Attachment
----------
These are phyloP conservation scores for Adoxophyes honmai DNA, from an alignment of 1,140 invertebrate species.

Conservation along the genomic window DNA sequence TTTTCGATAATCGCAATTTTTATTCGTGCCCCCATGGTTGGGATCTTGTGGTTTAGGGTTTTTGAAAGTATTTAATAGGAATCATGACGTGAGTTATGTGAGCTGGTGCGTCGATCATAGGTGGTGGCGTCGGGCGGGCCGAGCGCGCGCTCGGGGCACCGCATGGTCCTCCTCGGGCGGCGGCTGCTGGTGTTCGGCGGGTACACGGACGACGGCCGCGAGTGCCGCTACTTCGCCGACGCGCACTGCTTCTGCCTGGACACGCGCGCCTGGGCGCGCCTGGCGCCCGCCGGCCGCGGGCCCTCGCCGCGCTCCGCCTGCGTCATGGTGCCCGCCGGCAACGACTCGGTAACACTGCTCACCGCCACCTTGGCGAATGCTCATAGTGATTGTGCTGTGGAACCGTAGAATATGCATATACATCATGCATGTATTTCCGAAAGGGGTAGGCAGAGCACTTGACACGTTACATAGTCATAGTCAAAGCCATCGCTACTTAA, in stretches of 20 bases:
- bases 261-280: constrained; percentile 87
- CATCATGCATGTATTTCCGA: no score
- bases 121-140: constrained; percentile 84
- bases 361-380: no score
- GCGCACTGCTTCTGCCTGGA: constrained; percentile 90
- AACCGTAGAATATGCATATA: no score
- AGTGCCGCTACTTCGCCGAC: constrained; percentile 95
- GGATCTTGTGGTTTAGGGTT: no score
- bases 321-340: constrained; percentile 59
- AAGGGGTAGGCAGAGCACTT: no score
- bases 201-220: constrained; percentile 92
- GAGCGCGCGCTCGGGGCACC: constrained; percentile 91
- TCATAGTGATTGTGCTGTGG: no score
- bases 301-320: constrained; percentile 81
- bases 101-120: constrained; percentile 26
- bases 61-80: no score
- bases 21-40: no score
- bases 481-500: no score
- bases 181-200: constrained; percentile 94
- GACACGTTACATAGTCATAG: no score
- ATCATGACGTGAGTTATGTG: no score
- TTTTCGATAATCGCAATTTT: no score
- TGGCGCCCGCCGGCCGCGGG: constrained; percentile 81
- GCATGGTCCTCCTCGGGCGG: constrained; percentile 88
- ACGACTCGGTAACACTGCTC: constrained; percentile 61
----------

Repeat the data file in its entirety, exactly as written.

These are phyloP conservation scores for Adoxophyes honmai DNA, from an alignment of 1,140 invertebrate species.

Conservation along the genomic window DNA sequence TTTTCGATAATCGCAATTTTTATTCGTGCCCCCATGGTTGGGATCTTGTGGTTTAGGGTTTTTGAAAGTATTTAATAGGAATCATGACGTGAGTTATGTGAGCTGGTGCGTCGATCATAGGTGGTGGCGTCGGGCGGGCCGAGCGCGCGCTCGGGGCACCGCATGGTCCTCCTCGGGCGGCGGCTGCTGGTGTTCGGCGGGTACACGGACGACGGCCGCGAGTGCCGCTACTTCGCCGACGCGCACTGCTTCTGCCTGGACACGCGCGCCTGGGCGCGCCTGGCGCCCGCCGGCCGCGGGCCCTCGCCGCGCTCCGCCTGCGTCATGGTGCCCGCCGGCAACGACTCGGTAACACTGCTCACCGCCACCTTGGCGAATGCTCATAGTGATTGTGCTGTGGAACCGTAGAATATGCATATACATCATGCATGTATTTCCGAAAGGGGTAGGCAGAGCACTTGACACGTTACATAGTCATAGTCAAAGCCATCGCTACTTAA, in stretches of 20 bases:
- bases 261-280: constrained; percentile 87
- CATCATGCATGTATTTCCGA: no score
- bases 121-140: constrained; percentile 84
- bases 361-380: no score
- GCGCACTGCTTCTGCCTGGA: constrained; percentile 90
- AACCGTAGAATATGCATATA: no score
- AGTGCCGCTACTTCGCCGAC: constrained; percentile 95
- GGATCTTGTGGTTTAGGGTT: no score
- bases 321-340: constrained; percentile 59
- AAGGGGTAGGCAGAGCACTT: no score
- bases 201-220: constrained; percentile 92
- GAGCGCGCGCTCGGGGCACC: constrained; percentile 91
- TCATAGTGATTGTGCTGTGG: no score
- bases 301-320: constrained; percentile 81
- bases 101-120: constrained; percentile 26
- bases 61-80: no score
- bases 21-40: no score
- bases 481-500: no score
- bases 181-200: constrained; percentile 94
- GACACGTTACATAGTCATAG: no score
- ATCATGACGTGAGTTATGTG: no score
- TTTTCGATAATCGCAATTTT: no score
- TGGCGCCCGCCGGCCGCGGG: constrained; percentile 81
- GCATGGTCCTCCTCGGGCGG: constrained; percentile 88
- ACGACTCGGTAACACTGCTC: constrained; percentile 61